Obviously, all of the details for your ceremony have to be determined prior to you ordering your wedding programs. You can’t list the names of the participants if you haven’t asked them yet.

You should place an order for your wedding programs at the same time you order your wedding invitations. That way you can feel confident that they will be ready to distribute on the day of your ceremony.

You should order one program for each guest, as well as one for every member of your wedding party, for any individual participating in the ceremony, and at least one for you to keep. It’s a good idea to order a few extras as well since not all of your guests may respond.

Wedding Program Content

If you choose to order wedding programs for your ceremony, then there are a number of pieces of information that are appropriate to include. Although there are no strict guidelines for wedding programs since they are optional, most wedding programs include three components: a cover, the ceremony order, and the wedding party participants.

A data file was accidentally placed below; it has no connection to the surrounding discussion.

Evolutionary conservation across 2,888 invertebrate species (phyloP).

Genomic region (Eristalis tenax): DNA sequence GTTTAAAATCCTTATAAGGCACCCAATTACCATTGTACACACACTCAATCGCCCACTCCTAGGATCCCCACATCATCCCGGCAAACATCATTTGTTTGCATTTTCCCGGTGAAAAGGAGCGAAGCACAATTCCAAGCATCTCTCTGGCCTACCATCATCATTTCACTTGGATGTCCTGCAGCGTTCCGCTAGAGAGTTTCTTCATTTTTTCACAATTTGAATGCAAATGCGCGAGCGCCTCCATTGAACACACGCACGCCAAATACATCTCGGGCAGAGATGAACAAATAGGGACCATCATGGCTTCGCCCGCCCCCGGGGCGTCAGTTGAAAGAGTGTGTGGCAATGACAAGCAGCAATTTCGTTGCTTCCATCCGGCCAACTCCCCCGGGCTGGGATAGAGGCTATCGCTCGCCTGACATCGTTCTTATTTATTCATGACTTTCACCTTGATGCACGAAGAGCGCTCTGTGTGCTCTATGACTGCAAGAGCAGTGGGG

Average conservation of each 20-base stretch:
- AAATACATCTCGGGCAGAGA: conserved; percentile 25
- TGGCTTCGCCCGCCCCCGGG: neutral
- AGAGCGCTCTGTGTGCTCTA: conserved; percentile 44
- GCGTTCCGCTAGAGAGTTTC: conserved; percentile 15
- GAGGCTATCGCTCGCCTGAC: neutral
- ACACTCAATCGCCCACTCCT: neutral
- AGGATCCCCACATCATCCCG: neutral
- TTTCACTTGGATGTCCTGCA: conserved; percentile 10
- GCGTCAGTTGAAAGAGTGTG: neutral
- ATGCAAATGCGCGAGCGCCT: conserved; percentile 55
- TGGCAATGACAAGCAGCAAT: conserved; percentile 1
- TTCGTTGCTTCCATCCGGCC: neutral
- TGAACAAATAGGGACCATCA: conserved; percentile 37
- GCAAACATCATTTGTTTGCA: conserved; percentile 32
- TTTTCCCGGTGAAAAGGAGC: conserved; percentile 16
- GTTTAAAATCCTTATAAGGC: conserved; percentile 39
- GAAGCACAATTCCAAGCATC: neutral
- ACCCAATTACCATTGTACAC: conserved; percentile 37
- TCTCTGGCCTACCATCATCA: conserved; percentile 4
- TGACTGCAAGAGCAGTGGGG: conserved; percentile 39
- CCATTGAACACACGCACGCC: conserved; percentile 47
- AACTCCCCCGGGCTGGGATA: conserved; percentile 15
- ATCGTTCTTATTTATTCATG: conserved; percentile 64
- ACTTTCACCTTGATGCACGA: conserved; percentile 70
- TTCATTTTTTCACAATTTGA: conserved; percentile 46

The cover of your wedding program should provide the basic details about your ceremony, including who is getting married, where and when the ceremony is taking place, and other basic facts. Additionally, you can include a photograph of yourselves or some other type of artwork.

Below is an example of what the content of your wedding program’s cover might look like:

The Wedding
of
Angel Aurora Woods
and
Joshua Alexander Hughes
on
Saturday, January 22, 2007
at six o’clock in the evening